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    My experience with shoes or boots is opposite to yours. Just to warn the OP, this experience does not necessarily generalise (there are several questions on this site about small shoes vs. big boots). And I can easily do a week of hiking on my Garmin GPS/Glonass/Galileo receiver. – gerrit Jul 30 at 10:06
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    @gerrit - Yes, I was glad to have taken both types of footwear. As I said said in my final sentence, best to have both. Good to hear that battery life has improved since my hiking days! – chasly - supports Monica Jul 30 at 10:50
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    As an addendum, I should say that I can make it a week only under optimal conditions: use the "expedition mode" available on some models, and get the longest-lasting AA batteries money can buy (almost as expensive as rechargeables, but not rechargeable, but still worth it on a seriously remote expedition). – gerrit Jul 30 at 20:22
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I agree with another poster in that it sounds like it is within your capability. I used to do steep mountainous terrain with a heavy backpack 25ks per day and have to sleep in a tent. What you have to keep in mind is things could go downhill really fast, like blisters and chafing ruining your day. Chafing was a real problem for me so I used to take a bucket of vasoline with me to deal with it. I suggest you do to, along with other useful medical supplies like eye drops, pain meds, bandages, antiseptic etc

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    Fellrunners in Scotland can go downhill really fast :) – gerrit Jul 30 at 12:04
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In my late 40s (5 years ago) I trained myself up from daily dog-walking (approx 5km per day) to walking The Ridgeway (140km) with my dog in 4 days. I did this by extending my walks to about 8km, while building up the weight I was carrying. I also wore all the kit that I would be wearing for the event itself. I did longer walks at the weekend, but nothing more than about 16km.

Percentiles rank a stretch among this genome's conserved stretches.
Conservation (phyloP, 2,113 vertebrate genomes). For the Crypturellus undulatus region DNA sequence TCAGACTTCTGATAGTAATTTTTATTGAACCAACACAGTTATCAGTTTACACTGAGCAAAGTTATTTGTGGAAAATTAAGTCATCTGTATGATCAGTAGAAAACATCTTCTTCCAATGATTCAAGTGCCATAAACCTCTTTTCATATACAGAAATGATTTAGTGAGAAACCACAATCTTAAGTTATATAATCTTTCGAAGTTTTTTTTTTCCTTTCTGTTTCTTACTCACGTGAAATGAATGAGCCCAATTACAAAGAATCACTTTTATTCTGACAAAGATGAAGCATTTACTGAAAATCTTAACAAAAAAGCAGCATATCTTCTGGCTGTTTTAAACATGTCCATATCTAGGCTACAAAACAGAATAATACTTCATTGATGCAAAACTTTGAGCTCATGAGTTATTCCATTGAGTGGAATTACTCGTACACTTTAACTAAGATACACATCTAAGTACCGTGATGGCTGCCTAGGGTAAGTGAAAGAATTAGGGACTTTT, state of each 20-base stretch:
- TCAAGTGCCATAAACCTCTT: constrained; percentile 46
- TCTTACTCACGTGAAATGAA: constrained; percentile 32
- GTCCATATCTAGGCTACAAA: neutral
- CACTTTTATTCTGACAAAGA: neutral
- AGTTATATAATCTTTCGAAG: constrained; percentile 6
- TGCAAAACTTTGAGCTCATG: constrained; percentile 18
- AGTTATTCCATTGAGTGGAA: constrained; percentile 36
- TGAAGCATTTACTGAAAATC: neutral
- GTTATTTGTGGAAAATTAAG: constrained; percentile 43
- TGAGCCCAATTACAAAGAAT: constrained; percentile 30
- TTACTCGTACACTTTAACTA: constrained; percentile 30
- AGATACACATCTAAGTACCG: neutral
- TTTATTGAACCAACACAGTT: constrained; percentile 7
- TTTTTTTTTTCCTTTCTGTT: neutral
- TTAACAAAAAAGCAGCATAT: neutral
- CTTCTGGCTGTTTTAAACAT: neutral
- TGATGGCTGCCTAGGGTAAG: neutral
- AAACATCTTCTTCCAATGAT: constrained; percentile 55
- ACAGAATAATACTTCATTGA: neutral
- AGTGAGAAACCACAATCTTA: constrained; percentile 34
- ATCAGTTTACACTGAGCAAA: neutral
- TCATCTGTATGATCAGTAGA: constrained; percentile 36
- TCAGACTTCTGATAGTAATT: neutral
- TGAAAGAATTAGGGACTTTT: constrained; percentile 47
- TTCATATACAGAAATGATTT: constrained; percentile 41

So after 2 months, I was ready and was carrying 19kg on my daily walks, made up of 2-litre bottles of tap water wrapped in towels to stop them squeaking.

For relative comparison, I'm 6'2", 14-15 stone (90-95kg ish), and relatively healthy. I was doing the walk for charity, which gave me an extra drive and motivation that may have pushed me a bit beyond what I should have done.

My daily splits were approximately 36km, 28km, 48km, 30km (due to a bit of bad planning regarding the 3rd day). Fortunately, I only camped out on the first night, as halfway was my home and the 3rd night it was raining so heavily that a delightful pub landlady let us sleep on the floor of the bar, rather than camp in the garden as planned.

I tried to start my days around 8am, walk till about 11, then eat and rest for 30-40 minutes. Then walk again till 2pm, a shorter rest and snack, then finish it off. On day 3 of the above it all went wrong because I overslept and mis-measured the distance, doing the last 2 hours in the dark and the last hour of that in lashing rain. Thank goodness for a border collie's nose leading the way on at least one occasion in the dark.

I ended up carrying about 15kg, which included things I didn't use, and more water than I needed. I also had food, drink and bedding for my dog too. So, I reckon that with some preparation and common sense you should be able to meet your challenge.

The Ridgeway is a pretty tame walk, and well signposted, so very little in the way of hiking knowledge was needed. It stays close to civilisation, and even passes through a few towns where water bottles can be topped up etc. So bear in mind that The Cleveland Way is a bit more challenging, and make sure you are logistically prepared with GPS, first aid etc as others have advised.

Incidentally, I did The Ridgeway again the following year in two days for a different charity. I was a wreck at the end of that, and don't recommend it to anyone!